I was both confounded and surprised because my diet is pretty darn excellent, particularly concerning those pesky, debilitating high glycemic carbs that proliferate the Great American Diet. If you haven’t read My Blood Sugar Numbers Confound Me, you may wish to do so before continuing so that you can have context for the rest of this post.
The first thing that occurred to me when I got my blood test results was that both my father and uncle (his brother) developed adult-onset diabetes, which is called “Type 2 Diabetes”. I always thought that they both contracted that disease in their 60s because they ate crap, were overweight and didn’t exercise, but now I’m wondering if they had a genetic predisposition to type 2 diabetes and therefore would have gotten it even if they ate and exercised…ahh… well… like me?
As the video in “My Blood Sugar Numbers” describes, I borrowed my sister’s glucometer and began testing my blood.
In addition to the favorable post meal blood glucose numbers, I have another blood measurement marker that’s in my favor.


Hemoglobin A1(c) is expressed in percentage terms because it’s measuring the percentage of hemoglobin that’s bonded to sugar.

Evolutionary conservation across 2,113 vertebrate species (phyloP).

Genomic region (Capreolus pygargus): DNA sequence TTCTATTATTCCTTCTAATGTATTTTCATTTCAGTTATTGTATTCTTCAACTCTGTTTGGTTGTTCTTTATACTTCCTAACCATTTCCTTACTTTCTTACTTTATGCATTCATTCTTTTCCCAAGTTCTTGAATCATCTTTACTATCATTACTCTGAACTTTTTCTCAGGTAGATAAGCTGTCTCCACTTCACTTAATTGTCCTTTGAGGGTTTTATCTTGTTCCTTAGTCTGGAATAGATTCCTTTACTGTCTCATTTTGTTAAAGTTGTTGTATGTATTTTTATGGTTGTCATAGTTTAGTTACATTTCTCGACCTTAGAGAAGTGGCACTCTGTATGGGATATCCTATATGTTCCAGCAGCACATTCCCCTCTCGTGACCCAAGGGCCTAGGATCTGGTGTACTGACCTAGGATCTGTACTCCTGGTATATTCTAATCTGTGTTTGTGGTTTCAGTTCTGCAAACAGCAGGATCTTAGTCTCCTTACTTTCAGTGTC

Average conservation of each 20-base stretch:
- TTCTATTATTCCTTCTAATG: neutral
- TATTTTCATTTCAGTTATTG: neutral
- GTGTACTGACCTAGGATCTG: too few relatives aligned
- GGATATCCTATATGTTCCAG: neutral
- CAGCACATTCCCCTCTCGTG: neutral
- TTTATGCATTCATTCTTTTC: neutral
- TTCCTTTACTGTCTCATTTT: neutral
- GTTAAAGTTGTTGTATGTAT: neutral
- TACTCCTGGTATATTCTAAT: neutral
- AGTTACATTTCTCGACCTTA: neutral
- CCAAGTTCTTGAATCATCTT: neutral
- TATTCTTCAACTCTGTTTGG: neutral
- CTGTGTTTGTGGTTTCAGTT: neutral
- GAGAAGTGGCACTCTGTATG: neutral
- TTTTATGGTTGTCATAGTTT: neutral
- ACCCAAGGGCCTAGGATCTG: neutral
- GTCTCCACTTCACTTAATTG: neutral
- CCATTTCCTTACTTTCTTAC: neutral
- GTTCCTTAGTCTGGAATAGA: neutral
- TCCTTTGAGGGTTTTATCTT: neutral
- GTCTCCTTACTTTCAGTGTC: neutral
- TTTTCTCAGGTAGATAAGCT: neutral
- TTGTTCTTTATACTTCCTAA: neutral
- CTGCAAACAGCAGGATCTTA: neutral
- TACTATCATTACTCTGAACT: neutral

In subsequent posts, I’ll report about some other unhappy blood result I got in my last Life Extension test, such has high VLDL, Pattern B LDL Density Pattern, high inflammation markers and low thyroid indications. You're gonna get (1) the Newsletter, (2) the four-part guide, Transform Your Body and Mind, and (3) the 12 Ageproof Biohacks. I’ve been testing fasting blood glucose, and one and two hour post meal, the detailed results of which I’ll share in a future post. This measures how much glucose permanently gets glycated (bonded) to hemoglobin in red blood cells.
I'm a big believer in sustainability, and am a bit nutty about optimizing my diet, supplements, hormones and exercise.


Alcohol and snacking (assuming the snacks are high glycemic) will boost blood sugar and over time that could cause insulin resistance. This measurement roughly indicates your average blood sugar over the previous three months, and the higher it has been over the past three months, the more likely it is that glucose (sugar) is permanently bonded to hemoglobin, which is not a good thing.
He reports that it’s not uncommon for people on restricted carbohydrate diets (like me) to have high fasting glucose serum numbers. If you legitimately are on a low-carb diet and both the post meal and A1(c) numbers are good, then it could be that your situation is accurately described by Chris’ explanation quoted above.



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